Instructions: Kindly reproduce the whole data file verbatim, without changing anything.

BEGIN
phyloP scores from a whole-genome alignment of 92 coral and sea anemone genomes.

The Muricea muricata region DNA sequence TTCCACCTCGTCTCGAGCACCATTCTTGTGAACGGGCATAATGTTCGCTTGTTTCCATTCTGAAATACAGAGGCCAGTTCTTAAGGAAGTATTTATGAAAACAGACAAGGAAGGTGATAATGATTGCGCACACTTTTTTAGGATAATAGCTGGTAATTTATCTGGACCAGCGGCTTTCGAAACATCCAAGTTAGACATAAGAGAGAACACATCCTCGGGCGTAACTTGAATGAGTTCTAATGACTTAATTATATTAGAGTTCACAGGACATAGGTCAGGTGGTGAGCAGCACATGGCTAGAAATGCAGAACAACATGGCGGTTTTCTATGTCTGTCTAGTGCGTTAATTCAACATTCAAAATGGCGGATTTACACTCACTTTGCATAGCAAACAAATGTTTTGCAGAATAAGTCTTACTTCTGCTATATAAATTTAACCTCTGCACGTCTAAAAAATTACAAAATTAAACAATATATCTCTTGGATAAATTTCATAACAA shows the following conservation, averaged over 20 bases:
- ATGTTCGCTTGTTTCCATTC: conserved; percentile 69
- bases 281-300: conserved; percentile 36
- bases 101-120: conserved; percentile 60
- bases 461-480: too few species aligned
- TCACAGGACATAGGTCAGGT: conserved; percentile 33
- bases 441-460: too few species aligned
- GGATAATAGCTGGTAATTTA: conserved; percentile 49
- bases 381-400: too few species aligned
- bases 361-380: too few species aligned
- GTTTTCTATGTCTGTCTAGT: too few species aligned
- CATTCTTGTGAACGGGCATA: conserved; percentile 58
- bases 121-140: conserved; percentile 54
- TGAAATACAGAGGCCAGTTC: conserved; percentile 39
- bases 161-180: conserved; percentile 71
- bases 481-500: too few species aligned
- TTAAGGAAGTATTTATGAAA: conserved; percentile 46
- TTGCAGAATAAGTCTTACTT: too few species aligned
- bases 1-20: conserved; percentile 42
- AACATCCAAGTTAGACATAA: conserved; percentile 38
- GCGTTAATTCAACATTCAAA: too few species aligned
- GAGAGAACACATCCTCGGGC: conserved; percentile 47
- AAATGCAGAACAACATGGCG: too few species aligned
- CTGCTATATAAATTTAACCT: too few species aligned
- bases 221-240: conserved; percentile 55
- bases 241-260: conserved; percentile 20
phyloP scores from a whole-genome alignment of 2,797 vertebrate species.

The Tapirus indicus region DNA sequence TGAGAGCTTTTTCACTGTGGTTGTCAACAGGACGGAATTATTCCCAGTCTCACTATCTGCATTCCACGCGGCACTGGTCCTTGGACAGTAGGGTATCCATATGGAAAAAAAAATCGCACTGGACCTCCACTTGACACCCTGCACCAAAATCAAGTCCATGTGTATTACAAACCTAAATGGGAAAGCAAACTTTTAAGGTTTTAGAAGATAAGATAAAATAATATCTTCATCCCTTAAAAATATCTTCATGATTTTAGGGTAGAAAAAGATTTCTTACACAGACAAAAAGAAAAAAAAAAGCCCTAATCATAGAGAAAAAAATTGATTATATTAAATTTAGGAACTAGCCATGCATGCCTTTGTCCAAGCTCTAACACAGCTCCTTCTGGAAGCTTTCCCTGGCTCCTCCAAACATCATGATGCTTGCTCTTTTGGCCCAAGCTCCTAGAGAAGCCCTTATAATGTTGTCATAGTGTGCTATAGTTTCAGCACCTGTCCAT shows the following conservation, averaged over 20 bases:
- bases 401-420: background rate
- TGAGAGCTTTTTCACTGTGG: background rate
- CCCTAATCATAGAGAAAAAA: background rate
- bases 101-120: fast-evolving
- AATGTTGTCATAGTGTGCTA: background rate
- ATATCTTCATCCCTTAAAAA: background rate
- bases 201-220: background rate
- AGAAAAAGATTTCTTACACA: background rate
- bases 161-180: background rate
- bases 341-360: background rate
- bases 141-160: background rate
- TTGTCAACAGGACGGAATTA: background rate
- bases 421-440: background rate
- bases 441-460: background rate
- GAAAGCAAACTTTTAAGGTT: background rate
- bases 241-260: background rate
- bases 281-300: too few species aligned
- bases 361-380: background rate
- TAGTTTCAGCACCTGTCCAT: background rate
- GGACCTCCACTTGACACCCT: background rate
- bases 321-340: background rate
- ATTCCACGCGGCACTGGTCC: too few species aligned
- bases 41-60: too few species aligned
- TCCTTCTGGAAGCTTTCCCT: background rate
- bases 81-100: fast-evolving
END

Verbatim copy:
phyloP scores from a whole-genome alignment of 92 coral and sea anemone genomes.

The Muricea muricata region DNA sequence TTCCACCTCGTCTCGAGCACCATTCTTGTGAACGGGCATAATGTTCGCTTGTTTCCATTCTGAAATACAGAGGCCAGTTCTTAAGGAAGTATTTATGAAAACAGACAAGGAAGGTGATAATGATTGCGCACACTTTTTTAGGATAATAGCTGGTAATTTATCTGGACCAGCGGCTTTCGAAACATCCAAGTTAGACATAAGAGAGAACACATCCTCGGGCGTAACTTGAATGAGTTCTAATGACTTAATTATATTAGAGTTCACAGGACATAGGTCAGGTGGTGAGCAGCACATGGCTAGAAATGCAGAACAACATGGCGGTTTTCTATGTCTGTCTAGTGCGTTAATTCAACATTCAAAATGGCGGATTTACACTCACTTTGCATAGCAAACAAATGTTTTGCAGAATAAGTCTTACTTCTGCTATATAAATTTAACCTCTGCACGTCTAAAAAATTACAAAATTAAACAATATATCTCTTGGATAAATTTCATAACAA shows the following conservation, averaged over 20 bases:
- ATGTTCGCTTGTTTCCATTC: conserved; percentile 69
- bases 281-300: conserved; percentile 36
- bases 101-120: conserved; percentile 60
- bases 461-480: too few species aligned
- TCACAGGACATAGGTCAGGT: conserved; percentile 33
- bases 441-460: too few species aligned
- GGATAATAGCTGGTAATTTA: conserved; percentile 49
- bases 381-400: too few species aligned
- bases 361-380: too few species aligned
- GTTTTCTATGTCTGTCTAGT: too few species aligned
- CATTCTTGTGAACGGGCATA: conserved; percentile 58
- bases 121-140: conserved; percentile 54
- TGAAATACAGAGGCCAGTTC: conserved; percentile 39
- bases 161-180: conserved; percentile 71
- bases 481-500: too few species aligned
- TTAAGGAAGTATTTATGAAA: conserved; percentile 46
- TTGCAGAATAAGTCTTACTT: too few species aligned
- bases 1-20: conserved; percentile 42
- AACATCCAAGTTAGACATAA: conserved; percentile 38
- GCGTTAATTCAACATTCAAA: too few species aligned
- GAGAGAACACATCCTCGGGC: conserved; percentile 47
- AAATGCAGAACAACATGGCG: too few species aligned
- CTGCTATATAAATTTAACCT: too few species aligned
- bases 221-240: conserved; percentile 55
- bases 241-260: conserved; percentile 20
phyloP scores from a whole-genome alignment of 2,797 vertebrate species.

The Tapirus indicus region DNA sequence TGAGAGCTTTTTCACTGTGGTTGTCAACAGGACGGAATTATTCCCAGTCTCACTATCTGCATTCCACGCGGCACTGGTCCTTGGACAGTAGGGTATCCATATGGAAAAAAAAATCGCACTGGACCTCCACTTGACACCCTGCACCAAAATCAAGTCCATGTGTATTACAAACCTAAATGGGAAAGCAAACTTTTAAGGTTTTAGAAGATAAGATAAAATAATATCTTCATCCCTTAAAAATATCTTCATGATTTTAGGGTAGAAAAAGATTTCTTACACAGACAAAAAGAAAAAAAAAAGCCCTAATCATAGAGAAAAAAATTGATTATATTAAATTTAGGAACTAGCCATGCATGCCTTTGTCCAAGCTCTAACACAGCTCCTTCTGGAAGCTTTCCCTGGCTCCTCCAAACATCATGATGCTTGCTCTTTTGGCCCAAGCTCCTAGAGAAGCCCTTATAATGTTGTCATAGTGTGCTATAGTTTCAGCACCTGTCCAT shows the following conservation, averaged over 20 bases:
- bases 401-420: background rate
- TGAGAGCTTTTTCACTGTGG: background rate
- CCCTAATCATAGAGAAAAAA: background rate
- bases 101-120: fast-evolving
- AATGTTGTCATAGTGTGCTA: background rate
- ATATCTTCATCCCTTAAAAA: background rate
- bases 201-220: background rate
- AGAAAAAGATTTCTTACACA: background rate
- bases 161-180: background rate
- bases 341-360: background rate
- bases 141-160: background rate
- TTGTCAACAGGACGGAATTA: background rate
- bases 421-440: background rate
- bases 441-460: background rate
- GAAAGCAAACTTTTAAGGTT: background rate
- bases 241-260: background rate
- bases 281-300: too few species aligned
- bases 361-380: background rate
- TAGTTTCAGCACCTGTCCAT: background rate
- GGACCTCCACTTGACACCCT: background rate
- bases 321-340: background rate
- ATTCCACGCGGCACTGGTCC: too few species aligned
- bases 41-60: too few species aligned
- TCCTTCTGGAAGCTTTCCCT: background rate
- bases 81-100: fast-evolving